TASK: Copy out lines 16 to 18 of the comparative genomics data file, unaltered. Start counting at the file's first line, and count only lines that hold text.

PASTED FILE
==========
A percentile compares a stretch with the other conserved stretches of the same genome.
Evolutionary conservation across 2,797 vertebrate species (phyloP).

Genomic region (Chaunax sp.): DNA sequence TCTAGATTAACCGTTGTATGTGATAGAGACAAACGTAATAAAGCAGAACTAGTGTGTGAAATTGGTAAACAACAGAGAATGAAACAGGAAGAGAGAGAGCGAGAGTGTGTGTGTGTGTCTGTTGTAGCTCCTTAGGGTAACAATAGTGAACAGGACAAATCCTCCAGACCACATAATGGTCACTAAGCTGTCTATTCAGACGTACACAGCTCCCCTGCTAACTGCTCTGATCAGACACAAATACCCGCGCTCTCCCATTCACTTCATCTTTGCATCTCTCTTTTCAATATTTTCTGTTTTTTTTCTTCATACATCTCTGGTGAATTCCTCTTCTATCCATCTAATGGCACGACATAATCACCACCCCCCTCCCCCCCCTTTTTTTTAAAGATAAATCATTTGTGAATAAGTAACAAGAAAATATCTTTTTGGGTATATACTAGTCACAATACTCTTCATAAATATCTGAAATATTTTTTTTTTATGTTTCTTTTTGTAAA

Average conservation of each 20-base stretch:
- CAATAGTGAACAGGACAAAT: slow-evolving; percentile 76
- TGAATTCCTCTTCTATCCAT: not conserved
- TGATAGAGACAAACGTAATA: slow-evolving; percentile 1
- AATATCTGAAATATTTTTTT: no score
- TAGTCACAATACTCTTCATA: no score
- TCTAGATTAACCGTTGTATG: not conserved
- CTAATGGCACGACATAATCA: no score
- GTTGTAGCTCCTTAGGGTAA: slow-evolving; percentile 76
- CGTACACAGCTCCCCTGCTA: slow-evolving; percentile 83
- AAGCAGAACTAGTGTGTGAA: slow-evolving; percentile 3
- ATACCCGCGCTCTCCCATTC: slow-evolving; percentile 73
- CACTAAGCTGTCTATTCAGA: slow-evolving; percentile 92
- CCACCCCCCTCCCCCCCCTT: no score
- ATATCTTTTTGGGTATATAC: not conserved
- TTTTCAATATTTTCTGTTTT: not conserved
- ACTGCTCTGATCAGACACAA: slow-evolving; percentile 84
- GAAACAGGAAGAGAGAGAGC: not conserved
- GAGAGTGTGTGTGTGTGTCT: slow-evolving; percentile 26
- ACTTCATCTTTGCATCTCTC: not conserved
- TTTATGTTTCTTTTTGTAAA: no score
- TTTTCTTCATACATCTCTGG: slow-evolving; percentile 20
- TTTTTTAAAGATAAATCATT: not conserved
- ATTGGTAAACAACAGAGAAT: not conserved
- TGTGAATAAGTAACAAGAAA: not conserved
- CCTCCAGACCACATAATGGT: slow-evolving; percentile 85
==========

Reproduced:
- CACTAAGCTGTCTATTCAGA: slow-evolving; percentile 92
- CCACCCCCCTCCCCCCCCTT: no score
- ATATCTTTTTGGGTATATAC: not conserved